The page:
During the 2014-15 season, Joe Ingles’ first in the NBA, I remember sitting in a hotel room with some fellow door-to-door salesmen, watching the Utah Jazz play and listening to those coworkers laughing about the rookie small forward.
“How is this guy in the NBA?” served as the evening’s general refrain.
Two years later, answering that question is much easier.
Ingles was a solid-enough role player during his first two seasons in the NBA, averaging 9.1 points, 4.0 rebounds, 3.4 assists and 1.6 steals per 36 minutes while shooting 37.1 percent from three. But now, he’s found a whole new level of production. Cliches like “glue guy” and “best player you’ve never heard of” may not apply much longer if he continues at his current pace.
This season, if we judge strictly on NBA Math’s total points added (TPA), Ingles is a top-50 player (currently 46th).
Among that top 50, he’s 36th in TPA per 36 minutes—the only other reserves in the group are Lucas Nogueira, Greg Monroe, Patty Mills, Jon Leuer (until his recent promotion) and Lou Williams. He’s also one of just seven with a usage percentage under 15, joining Trevor Ariza, DeAndre Jordan, Patrick Beverley, Danny Green, Tristan Thompson and Nogueira.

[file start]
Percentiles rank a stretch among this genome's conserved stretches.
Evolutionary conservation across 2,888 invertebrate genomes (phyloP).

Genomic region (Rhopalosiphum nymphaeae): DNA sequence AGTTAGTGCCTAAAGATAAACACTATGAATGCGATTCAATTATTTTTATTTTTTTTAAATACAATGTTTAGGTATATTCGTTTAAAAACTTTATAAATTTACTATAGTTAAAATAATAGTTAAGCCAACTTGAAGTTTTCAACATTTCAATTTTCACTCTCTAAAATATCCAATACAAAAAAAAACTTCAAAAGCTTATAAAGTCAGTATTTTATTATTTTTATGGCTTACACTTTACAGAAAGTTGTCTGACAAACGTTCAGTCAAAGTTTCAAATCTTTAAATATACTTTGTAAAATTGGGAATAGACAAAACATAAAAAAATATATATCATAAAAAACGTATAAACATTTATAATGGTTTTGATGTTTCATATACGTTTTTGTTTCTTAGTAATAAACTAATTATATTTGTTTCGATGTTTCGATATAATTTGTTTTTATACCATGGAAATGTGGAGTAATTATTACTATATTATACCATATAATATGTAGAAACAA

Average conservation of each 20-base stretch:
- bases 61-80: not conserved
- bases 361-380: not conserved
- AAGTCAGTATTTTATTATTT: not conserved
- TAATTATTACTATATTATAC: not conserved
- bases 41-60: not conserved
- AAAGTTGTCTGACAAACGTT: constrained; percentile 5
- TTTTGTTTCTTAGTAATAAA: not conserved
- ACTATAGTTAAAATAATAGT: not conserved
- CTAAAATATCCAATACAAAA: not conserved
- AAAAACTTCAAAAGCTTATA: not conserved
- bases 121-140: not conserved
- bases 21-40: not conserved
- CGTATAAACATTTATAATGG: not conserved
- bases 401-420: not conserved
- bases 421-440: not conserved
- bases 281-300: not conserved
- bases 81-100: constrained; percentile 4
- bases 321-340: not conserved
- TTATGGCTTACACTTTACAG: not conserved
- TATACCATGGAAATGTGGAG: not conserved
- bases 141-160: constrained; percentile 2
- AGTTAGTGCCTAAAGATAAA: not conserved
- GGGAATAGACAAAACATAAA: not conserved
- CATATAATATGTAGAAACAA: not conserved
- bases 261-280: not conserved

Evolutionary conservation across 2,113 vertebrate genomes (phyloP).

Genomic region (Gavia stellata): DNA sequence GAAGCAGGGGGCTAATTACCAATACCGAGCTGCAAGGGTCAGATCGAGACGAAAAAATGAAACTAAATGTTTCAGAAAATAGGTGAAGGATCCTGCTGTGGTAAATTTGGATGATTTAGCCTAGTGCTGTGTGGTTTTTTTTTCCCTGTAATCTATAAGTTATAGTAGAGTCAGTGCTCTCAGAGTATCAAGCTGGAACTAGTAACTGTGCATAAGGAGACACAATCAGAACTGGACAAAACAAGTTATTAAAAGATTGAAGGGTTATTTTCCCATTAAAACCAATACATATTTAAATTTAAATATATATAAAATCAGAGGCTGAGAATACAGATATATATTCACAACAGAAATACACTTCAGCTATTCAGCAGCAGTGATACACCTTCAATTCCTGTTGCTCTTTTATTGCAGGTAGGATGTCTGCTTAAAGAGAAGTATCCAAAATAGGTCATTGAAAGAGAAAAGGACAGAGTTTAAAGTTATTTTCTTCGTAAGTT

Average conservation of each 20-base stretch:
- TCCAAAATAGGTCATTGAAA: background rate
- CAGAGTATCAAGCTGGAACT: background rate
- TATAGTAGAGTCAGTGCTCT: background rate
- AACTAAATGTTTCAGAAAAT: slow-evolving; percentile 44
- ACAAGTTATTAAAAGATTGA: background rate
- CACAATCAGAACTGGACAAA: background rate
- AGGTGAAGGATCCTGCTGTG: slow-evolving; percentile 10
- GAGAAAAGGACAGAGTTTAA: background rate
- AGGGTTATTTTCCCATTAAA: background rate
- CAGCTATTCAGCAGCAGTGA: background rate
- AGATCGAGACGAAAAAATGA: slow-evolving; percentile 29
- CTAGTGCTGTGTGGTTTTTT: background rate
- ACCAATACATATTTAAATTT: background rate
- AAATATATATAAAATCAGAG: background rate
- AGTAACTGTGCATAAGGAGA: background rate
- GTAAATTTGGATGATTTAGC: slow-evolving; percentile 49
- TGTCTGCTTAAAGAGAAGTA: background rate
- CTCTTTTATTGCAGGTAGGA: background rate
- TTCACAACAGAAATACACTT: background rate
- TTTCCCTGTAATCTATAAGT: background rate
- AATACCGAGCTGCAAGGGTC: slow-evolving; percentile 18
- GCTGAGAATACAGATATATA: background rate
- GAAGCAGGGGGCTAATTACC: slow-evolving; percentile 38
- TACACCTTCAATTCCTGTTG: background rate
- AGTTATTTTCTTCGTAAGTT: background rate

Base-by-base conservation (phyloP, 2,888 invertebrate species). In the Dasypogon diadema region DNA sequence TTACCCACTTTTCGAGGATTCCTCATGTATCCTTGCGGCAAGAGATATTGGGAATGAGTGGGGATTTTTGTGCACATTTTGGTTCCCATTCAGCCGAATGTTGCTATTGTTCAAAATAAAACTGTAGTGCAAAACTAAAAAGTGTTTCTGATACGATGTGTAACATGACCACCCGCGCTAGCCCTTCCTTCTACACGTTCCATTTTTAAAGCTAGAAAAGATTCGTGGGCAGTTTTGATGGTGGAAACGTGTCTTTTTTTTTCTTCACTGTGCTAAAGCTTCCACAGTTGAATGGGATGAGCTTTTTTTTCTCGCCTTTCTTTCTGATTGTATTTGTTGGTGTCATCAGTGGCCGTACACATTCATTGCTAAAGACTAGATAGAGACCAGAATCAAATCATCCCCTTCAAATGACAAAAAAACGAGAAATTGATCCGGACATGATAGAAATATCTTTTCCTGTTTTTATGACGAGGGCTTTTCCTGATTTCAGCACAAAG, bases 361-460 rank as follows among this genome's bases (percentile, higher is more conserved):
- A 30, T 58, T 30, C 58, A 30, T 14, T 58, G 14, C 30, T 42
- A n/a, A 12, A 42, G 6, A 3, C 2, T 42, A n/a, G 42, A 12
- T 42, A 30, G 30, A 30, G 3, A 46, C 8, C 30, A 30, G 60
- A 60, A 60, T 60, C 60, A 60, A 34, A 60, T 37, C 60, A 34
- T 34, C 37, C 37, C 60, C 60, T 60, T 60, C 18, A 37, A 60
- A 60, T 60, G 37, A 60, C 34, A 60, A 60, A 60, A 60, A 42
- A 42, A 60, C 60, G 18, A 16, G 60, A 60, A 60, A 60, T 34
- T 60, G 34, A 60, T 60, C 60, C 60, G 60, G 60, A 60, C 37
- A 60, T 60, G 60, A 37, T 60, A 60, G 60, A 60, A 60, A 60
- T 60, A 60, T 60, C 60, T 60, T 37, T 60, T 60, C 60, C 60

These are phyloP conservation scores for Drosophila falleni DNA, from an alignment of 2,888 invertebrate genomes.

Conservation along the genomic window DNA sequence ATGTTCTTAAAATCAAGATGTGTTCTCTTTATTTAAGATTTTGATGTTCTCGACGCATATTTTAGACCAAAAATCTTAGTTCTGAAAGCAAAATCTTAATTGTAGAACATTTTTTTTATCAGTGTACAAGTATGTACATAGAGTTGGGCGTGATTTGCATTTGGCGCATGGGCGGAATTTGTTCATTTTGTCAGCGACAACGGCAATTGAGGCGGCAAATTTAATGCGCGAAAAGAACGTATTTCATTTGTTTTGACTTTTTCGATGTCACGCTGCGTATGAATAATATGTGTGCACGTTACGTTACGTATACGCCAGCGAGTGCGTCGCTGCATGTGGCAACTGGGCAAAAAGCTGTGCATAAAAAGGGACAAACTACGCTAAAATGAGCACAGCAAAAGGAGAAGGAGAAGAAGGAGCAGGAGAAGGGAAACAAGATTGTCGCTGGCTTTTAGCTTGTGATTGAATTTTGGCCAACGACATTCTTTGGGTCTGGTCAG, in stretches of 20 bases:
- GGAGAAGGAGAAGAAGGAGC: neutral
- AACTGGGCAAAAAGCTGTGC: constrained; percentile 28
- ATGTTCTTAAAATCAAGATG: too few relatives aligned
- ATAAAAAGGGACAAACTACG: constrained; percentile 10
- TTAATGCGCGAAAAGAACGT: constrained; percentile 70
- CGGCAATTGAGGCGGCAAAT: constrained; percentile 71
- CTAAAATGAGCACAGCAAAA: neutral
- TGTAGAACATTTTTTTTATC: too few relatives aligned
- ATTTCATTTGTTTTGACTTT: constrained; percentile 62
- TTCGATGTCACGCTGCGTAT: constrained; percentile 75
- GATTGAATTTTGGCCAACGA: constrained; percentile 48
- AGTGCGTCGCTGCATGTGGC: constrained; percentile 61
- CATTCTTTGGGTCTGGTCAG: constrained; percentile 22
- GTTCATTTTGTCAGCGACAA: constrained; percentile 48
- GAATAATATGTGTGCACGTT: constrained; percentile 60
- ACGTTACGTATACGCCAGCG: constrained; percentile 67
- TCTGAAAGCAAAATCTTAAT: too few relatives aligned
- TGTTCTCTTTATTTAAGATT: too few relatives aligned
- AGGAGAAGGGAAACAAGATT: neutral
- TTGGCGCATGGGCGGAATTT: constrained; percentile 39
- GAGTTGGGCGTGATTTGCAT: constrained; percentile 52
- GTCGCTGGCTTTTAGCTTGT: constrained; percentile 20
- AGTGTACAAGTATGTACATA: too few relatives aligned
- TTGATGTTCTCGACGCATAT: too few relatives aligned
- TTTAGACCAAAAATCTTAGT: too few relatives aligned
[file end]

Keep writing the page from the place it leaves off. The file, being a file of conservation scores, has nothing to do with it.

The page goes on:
So, how does Ingles do so much with so little time (19.6 minutes per game) and so few possessions?
Let’s start with the offensive side of the floor, where he makes the extra pass, takes smart shots almost exclusively and leads the NBA in three-point percentage (49.5).
As a passer, Ingles is often too unselfish, turning his nose up at open looks in an effort to find wide-open ones. That tendency can frustrate Jazz fans, but it ultimately leads to trust. Without it, head coach Quin Snyder wouldn’t have him serve as the quarterback on set and out-of-bounds plays.
A common scene in Jazz games has become the Ingles-to-Gordon Hayward alley-oop (sidenote: Hayward leads the NBA in alley-opps finished by a non-big, per NBASavant.com):
Ingles also runs a solid pick-and-roll, thanks in large part to his patience as the ball-handler:
He’s capable of throwing pocket-passes like the one above to Jeff Withey, but he can also wait and let action develop on the perimeter:
As for Ingles’ shot selection, he’s fully embraced modern NBA basketball.
Over 60 percent of his field-goal attempts come from beyond the arc, and another 17.5 percent come from within three feet of the rim:
Those two zones produce more points per shot than any others. Consequently, his aversion to low-efficiency areas and willingness to fire away from those is part of why he’s eighth in the league in true shooting percentage (third among players 6’8″ or shorter).
Understandably, most of Ingles’ national attention stems from his shooting. But he’s quietly become one of Utah’s best perimeter defenders too.
So far this season, he’s in the top 50 in steal percentage and top 100 in defensive box plus-minus. According to NBA Math’s defensive points saved, he comes in at exactly No. 100 and is posting his third above-average score in three seasons. In recent weeks, Snyder has even called upon him to serve as the defensive stopper in big moments.